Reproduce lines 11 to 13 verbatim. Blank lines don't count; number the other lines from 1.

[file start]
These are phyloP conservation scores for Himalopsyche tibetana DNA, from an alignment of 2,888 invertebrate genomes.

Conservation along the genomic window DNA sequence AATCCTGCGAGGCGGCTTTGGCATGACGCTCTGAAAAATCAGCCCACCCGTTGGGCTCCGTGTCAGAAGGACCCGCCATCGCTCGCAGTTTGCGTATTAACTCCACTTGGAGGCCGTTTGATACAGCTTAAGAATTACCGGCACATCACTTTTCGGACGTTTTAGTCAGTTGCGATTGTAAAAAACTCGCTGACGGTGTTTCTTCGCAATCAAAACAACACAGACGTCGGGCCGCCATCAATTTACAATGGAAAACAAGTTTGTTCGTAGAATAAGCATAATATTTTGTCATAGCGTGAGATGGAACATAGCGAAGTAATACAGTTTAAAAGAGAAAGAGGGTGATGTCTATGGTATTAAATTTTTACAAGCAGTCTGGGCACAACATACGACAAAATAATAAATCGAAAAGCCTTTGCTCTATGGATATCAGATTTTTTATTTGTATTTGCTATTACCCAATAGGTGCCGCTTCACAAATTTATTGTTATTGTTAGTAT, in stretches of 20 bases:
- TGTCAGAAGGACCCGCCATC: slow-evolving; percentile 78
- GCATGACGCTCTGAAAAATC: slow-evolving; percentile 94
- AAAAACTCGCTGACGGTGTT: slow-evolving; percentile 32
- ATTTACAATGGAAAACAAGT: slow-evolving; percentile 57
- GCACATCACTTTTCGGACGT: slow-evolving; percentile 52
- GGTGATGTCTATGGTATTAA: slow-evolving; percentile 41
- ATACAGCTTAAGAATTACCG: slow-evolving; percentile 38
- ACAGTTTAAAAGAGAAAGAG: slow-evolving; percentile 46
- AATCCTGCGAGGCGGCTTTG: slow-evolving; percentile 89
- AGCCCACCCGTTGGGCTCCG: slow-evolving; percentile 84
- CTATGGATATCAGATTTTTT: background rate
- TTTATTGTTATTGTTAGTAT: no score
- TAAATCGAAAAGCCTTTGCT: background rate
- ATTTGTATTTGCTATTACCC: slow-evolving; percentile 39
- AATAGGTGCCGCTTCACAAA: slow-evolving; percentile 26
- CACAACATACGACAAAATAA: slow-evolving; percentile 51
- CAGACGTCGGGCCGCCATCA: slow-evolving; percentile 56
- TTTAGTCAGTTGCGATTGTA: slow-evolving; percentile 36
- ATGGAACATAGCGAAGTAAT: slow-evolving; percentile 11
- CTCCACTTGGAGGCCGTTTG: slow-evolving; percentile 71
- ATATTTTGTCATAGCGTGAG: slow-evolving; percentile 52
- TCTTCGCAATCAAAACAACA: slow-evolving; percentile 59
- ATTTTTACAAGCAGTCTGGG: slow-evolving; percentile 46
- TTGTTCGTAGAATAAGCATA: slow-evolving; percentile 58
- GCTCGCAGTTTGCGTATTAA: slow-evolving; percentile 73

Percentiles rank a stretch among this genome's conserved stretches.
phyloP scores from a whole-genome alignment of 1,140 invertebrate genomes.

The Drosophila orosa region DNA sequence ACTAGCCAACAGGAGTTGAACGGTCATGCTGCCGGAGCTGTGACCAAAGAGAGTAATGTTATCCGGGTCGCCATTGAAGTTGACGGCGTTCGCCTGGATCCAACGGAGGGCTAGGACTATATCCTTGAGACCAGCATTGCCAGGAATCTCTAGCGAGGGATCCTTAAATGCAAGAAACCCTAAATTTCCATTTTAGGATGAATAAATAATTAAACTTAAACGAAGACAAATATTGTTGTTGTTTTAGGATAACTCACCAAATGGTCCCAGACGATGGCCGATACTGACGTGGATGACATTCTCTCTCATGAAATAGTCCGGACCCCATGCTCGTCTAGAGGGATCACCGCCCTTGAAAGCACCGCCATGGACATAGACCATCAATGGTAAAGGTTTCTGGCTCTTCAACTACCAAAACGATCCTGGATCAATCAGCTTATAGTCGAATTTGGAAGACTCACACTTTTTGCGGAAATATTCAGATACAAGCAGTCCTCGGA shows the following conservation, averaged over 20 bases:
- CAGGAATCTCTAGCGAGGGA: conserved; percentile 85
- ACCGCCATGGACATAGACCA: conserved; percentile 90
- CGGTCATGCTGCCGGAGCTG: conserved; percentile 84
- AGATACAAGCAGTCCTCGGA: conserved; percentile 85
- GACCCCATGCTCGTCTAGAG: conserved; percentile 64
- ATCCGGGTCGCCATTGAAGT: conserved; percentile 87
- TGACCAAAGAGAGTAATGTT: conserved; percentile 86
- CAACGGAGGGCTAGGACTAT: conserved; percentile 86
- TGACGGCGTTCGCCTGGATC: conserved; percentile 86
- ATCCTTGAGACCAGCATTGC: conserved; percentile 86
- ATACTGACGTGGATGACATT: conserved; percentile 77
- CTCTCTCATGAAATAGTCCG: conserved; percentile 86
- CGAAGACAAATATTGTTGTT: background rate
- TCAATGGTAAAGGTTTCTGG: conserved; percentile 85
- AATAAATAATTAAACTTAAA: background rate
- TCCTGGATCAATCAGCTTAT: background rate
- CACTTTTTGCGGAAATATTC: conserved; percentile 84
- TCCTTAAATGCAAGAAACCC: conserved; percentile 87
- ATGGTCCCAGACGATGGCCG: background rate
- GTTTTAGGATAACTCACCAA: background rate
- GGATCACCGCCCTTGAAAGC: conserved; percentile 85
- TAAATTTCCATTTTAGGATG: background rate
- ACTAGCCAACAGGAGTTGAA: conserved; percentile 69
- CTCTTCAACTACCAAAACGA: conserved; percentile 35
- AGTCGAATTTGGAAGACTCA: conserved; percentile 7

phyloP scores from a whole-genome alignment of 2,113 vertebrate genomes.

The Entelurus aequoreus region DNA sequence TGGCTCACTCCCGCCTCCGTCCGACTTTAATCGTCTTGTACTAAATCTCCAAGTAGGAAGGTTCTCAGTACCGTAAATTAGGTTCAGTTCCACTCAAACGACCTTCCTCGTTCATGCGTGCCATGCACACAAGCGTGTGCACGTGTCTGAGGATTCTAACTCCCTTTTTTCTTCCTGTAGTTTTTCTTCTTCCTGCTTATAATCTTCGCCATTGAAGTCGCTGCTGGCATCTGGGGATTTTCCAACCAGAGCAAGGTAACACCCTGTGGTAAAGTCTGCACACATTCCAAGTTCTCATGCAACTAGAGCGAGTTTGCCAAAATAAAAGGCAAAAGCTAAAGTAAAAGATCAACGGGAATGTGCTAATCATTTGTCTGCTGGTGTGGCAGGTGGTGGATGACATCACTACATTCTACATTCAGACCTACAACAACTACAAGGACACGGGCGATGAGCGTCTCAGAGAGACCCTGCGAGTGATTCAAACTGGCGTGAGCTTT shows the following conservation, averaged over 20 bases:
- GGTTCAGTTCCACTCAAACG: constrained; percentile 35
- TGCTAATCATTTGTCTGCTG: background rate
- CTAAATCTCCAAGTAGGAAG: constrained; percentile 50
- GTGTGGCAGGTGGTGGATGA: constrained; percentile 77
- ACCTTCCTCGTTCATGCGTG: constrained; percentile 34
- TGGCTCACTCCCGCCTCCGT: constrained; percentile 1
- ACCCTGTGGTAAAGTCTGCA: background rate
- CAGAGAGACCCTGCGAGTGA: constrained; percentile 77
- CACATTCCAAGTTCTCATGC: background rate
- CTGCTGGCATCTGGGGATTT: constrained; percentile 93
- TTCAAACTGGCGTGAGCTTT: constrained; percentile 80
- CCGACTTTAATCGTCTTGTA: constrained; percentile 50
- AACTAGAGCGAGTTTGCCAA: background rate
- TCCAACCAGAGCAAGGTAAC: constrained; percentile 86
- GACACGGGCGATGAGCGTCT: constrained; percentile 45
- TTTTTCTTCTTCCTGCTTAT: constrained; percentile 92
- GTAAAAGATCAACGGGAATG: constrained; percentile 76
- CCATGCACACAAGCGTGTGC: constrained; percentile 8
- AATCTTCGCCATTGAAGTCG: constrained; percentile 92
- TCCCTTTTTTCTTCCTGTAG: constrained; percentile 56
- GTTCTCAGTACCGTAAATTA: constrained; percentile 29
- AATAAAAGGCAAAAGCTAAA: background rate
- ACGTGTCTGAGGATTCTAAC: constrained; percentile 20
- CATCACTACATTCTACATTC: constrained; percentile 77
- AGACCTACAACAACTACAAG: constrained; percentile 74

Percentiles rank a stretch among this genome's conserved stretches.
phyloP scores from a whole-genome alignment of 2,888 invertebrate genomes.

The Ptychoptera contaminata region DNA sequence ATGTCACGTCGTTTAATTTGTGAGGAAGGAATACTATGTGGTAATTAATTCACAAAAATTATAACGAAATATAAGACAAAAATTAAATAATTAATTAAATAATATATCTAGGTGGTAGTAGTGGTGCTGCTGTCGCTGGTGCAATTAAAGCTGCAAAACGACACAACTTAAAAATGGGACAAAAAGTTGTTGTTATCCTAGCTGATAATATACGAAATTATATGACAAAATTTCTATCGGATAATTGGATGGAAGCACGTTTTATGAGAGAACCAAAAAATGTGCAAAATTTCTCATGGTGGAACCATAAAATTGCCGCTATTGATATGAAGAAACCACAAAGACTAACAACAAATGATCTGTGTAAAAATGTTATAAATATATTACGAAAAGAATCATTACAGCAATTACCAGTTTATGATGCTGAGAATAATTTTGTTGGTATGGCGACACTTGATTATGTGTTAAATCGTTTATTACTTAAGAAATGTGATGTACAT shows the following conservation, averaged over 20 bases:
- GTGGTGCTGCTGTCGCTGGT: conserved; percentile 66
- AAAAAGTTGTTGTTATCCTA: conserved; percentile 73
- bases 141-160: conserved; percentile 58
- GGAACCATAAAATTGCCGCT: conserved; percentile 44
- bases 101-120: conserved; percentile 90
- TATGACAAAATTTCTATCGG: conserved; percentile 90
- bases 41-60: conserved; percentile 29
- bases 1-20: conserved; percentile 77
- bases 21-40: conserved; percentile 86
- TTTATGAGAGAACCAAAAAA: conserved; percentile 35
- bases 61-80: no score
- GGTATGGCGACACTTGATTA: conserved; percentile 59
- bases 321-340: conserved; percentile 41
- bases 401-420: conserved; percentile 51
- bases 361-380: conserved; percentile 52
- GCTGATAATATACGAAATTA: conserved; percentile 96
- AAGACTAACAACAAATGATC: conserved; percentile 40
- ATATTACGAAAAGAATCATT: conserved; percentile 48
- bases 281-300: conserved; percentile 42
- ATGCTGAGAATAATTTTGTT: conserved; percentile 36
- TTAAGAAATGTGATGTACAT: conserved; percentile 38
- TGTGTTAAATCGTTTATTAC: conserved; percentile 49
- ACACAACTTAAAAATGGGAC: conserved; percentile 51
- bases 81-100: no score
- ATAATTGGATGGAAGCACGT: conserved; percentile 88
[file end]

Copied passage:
- AATCCTGCGAGGCGGCTTTG: slow-evolving; percentile 89
- AGCCCACCCGTTGGGCTCCG: slow-evolving; percentile 84
- CTATGGATATCAGATTTTTT: background rate